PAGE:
And I Didn't Even Use Tarot Cards

Remember way back when, when I did that little rant for a Round Table about difficulty? And how I was playing Assassin’s Creed and the original Uncharted at that time, and made the following prediction?:

Two games I’m currently playing are Assassin’s Creed and Uncharted: Drake’s Fortune. I’m not particularly far into either, but even so, I can tell you which game I will get completely through and which one I will not. (Hint: it’s the one with an easy mode!)

Guess what game I STILL haven’t finished, and will resort to watching on YouTube in preparation for the sequel?

Here’s hoping Assassin’s Creed 2 doesn’t end up being as impossible as the first one was for me.

Advertisements

6 thoughts on “And I Didn't Even Use Tarot Cards

  1. Well, with that attitude . . .

    although I think I remember you saying you wouldn’t finish Bioshock either but you finished that, so maybe I’m wrong.

    The problem with Youtube clips is that I haven’t seen anyone treat the game as interactive narrative: people pacing back and forth incessantly during cut-scenes, moving the camera awkwardly, etc. Really takes you out of the scene, whereas Ubi wants you to remain immersed but also somewhat meta because this is, afterall, the animus. When I was working at Game Invasion that was my number 1 priority when capturing AC footage. If done right the ability to control the angle and minor aspects of the cut-scenes makes it that much more immersive and meaningful.

    • lol!

      I got through Bioshock because it had difficulty settings =)

      I admit I am one of those pacers. Weirdly, sometimes I would do it because I was trying to “act” as Altair, as if I were directing the scene or something. But other times I was just bored XD;;

  2. I don’t think punishing difficulty is the antithesis of easy mode. In the original article you speak to your preferences, specifically the narrative ties you find necessary to really get into a game. This is a preference, one I tend to share, but not as exclusively as I think you are saying you do. I like a game to ask me to do something I can’t do from time to time and I don’t get as much of a bad feeling from it.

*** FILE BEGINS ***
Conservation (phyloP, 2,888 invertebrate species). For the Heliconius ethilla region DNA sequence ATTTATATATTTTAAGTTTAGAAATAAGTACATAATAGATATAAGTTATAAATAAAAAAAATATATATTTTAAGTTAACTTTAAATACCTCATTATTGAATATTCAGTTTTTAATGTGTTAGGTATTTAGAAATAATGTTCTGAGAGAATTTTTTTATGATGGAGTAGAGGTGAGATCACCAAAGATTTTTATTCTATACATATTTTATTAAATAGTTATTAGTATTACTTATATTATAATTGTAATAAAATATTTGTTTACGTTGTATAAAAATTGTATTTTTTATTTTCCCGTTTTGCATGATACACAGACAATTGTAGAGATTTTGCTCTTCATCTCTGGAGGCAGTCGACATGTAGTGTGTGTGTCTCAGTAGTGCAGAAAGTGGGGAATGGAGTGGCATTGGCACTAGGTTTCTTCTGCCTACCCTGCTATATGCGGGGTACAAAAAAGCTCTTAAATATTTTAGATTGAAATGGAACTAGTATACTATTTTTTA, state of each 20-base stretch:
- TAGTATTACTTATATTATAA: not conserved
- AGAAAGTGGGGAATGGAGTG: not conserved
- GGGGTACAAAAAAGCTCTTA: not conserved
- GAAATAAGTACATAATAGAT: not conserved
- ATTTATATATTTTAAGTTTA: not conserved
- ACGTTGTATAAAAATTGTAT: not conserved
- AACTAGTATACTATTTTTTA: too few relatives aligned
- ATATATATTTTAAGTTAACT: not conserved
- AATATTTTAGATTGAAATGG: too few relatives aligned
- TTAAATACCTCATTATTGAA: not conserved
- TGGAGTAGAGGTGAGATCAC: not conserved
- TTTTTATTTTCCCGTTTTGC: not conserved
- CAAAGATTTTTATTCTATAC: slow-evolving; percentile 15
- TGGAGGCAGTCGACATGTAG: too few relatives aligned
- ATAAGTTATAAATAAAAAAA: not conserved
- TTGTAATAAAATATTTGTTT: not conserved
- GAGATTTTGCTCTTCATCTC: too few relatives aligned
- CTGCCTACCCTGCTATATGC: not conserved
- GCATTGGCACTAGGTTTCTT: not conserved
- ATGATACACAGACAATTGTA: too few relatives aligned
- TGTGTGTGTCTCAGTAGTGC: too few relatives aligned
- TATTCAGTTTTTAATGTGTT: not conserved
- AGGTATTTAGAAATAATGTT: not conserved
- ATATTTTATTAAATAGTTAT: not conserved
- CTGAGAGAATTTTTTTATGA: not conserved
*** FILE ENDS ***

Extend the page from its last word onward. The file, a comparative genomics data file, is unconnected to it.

Uncharted, much like its sequel, is more movie then game. This is not only fun but also exactly the kind of game that appeals to you. Assassin’s Creed is in some parts sticky (I wouldn’t call anything you do in AC “hard”) but the goal is for a more experiential feel. Ubisoft wants you to want to be Altiar, not follow push the story forward as they do with Nathan.

    If the game needs an easy mode for you to enjoy playing it then so be it, but from what I’ve read it’s more the type of the game the existence of a “make bullets hurt less” button. Maybe I’m wrong (probably).

    • Yeeeeah, my problem with Assassin’s Creed isn’t the type of game it is (I enjoyed the majority of it!) but the fact that the difficulty curve simply involved throwing more and more guards at me. This tested my patience. I had no trouble staying alive, but when I’m asked to take a half hour to kill 50 guards to save a citizen or monk in order to progress, I’m just not going to do it.

      An easier difficulty would throw less guards at me, allowing me to progress without wanting to tear my hair out.

      And I strongly disagree that Uncharted is more movie than game. Care to elaborate?

  3. Really? I found Assasins Creed to be pretty easy, finished the main story of the game in two days, It’s alot of fun but very short….I hope Assasins Creed 2 will be longer (I’m waiting for pc version)

    I’m able to deal with the guards fairly easily using counter kills but when you get holed in with almost an army of guards to fight through it does become a bit of a slog…even if they’re not to hard to get rid of….

    • As I said above:

      I had no trouble staying alive, but when I’m asked to take a half hour to kill 50 guards to save a citizen or monk in order to progress, I’m just not going to do it.

      An easier difficulty would throw less guards at me, allowing me to progress without wanting to tear my hair out.

      The “difficulty” comes from the tedium, not from it actually being difficult.

Leave a Reply

Fill in your details below or click an icon to log in:

WordPress.com Logo

You are commenting using your WordPress.com account. Log Out / Change )

Twitter picture

You are commenting using your Twitter account. Log Out / Change )

Facebook photo

You are commenting using your Facebook account. Log Out / Change )

Google+ photo

You are commenting using your Google+ account. Log Out / Change )

Connecting to %s